Cuba rights group reports drop in number of political prisoners

[JURIST] The number of political prisoners in Cuba [JURIST news archive] has declined from 234 in January 2008 to 205, while the number of brief detentions has increased, according to the Cuban Commission on Human Rights and National Reconciliation (CCDHRN) [El Pais backgrounder, in Spanish] Monday. The CCDHRN report attributed the decline in the number of political prisoners [AP report] to the lack of extended prison terms for those arrested, which was the custom until 2003. Despite the decrease in political prisoners, the country has experienced a significant rise in the number activists that are briefly detained by the government. In 2008, more than 1,500 activists were arbitrarily detained for a short period of time. The CCDHRN, led by Cuban human rights activist Elizardo Sanchez, is the only independent source of information regarding political arrests in Cuba. The group is considered illegal by the Cuban government, but its existence and operation is tolerated by the regime. The Cuban government officially denies the existence of political prisoners.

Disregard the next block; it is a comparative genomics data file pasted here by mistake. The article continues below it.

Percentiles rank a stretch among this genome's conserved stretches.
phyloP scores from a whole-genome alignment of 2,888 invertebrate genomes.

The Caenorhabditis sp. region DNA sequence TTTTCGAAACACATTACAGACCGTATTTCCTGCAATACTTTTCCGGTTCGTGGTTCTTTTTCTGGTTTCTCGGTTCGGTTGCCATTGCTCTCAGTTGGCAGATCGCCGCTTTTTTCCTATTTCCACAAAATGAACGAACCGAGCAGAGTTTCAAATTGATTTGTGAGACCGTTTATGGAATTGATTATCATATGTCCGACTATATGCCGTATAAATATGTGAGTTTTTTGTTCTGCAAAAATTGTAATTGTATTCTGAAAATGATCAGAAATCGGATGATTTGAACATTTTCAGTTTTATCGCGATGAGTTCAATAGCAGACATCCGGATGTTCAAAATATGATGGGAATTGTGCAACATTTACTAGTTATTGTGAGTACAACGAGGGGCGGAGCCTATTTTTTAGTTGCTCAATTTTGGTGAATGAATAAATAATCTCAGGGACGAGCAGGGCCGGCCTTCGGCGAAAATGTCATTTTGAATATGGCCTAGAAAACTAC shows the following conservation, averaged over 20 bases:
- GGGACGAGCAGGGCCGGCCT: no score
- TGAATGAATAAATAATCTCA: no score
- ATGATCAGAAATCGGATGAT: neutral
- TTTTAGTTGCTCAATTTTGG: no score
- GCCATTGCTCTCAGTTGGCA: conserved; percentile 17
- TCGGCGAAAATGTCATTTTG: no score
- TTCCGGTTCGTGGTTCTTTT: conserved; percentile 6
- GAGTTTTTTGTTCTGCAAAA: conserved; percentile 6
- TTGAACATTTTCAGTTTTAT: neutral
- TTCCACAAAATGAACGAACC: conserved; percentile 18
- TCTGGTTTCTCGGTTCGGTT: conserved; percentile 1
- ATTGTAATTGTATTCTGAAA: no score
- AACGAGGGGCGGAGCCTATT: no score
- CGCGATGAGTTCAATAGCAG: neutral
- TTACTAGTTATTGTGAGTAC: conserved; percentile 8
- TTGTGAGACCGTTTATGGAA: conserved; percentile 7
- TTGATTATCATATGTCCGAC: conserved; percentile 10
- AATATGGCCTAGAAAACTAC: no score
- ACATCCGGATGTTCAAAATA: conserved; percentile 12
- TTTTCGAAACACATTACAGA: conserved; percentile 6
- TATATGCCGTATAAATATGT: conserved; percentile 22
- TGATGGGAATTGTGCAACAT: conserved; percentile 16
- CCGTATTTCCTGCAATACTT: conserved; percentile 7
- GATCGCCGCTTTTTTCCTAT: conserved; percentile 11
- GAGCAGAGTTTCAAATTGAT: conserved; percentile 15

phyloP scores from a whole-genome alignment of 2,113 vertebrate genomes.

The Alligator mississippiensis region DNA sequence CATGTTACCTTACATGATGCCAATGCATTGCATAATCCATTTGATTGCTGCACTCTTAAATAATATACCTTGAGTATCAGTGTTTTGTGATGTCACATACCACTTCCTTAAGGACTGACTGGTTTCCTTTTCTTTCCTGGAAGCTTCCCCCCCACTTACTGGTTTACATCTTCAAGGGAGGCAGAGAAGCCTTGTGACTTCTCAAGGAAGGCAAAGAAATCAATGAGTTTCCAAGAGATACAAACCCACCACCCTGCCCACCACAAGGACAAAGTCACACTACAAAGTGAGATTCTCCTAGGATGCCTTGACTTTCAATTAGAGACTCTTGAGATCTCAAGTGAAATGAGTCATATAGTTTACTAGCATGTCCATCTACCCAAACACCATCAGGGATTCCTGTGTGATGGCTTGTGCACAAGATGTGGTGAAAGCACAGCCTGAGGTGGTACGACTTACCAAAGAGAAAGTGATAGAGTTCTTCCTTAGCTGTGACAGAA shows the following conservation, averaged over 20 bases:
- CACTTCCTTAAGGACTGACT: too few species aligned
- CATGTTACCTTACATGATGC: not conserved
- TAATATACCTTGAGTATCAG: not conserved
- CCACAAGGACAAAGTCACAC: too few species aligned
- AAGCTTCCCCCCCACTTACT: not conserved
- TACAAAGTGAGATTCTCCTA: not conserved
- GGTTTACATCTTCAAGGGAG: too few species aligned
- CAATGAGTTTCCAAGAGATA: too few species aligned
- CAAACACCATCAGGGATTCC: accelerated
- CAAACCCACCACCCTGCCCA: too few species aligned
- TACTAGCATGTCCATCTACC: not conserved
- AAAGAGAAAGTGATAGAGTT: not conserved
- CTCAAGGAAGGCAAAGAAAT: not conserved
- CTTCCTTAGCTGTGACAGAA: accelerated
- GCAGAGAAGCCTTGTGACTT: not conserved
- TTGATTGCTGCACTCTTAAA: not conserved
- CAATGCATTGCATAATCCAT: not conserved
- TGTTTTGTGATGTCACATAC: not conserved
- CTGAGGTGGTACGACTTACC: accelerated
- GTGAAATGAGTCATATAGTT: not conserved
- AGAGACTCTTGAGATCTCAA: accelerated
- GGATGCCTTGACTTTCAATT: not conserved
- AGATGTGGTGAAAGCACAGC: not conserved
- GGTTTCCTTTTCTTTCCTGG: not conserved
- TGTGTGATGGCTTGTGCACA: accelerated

Last month, Human Rights Watch (HRW) [advocacy website] released its 2009 report [report, text] on Cuba. The report acknowledged some attempts in 2008 by the country to improve its position on human rights, but overall the Cuban government continues to deny its citizens their fundamental rights. In October, Cuba was ranked 169th in the seventh annual Worldwide Index of Freedom [JURIST report] issued by Reporters Without Borders (RWB) [advocacy website; JURIST news archive]. In December 2007, Cuba agreed to sign an international human rights pact [JURIST report] and to allow UN human rights of observers into the country beginning this year. The government signed the treaties [JURIST report] in February of 2008. Last year, the CCDHRN reported that the number of political prisoners in Cuba had decreased [JURIST report] from 283 at the end of 2006 to to 234 at the end of 2007, but human rights abuses continued in the communist Caribbean state.

 

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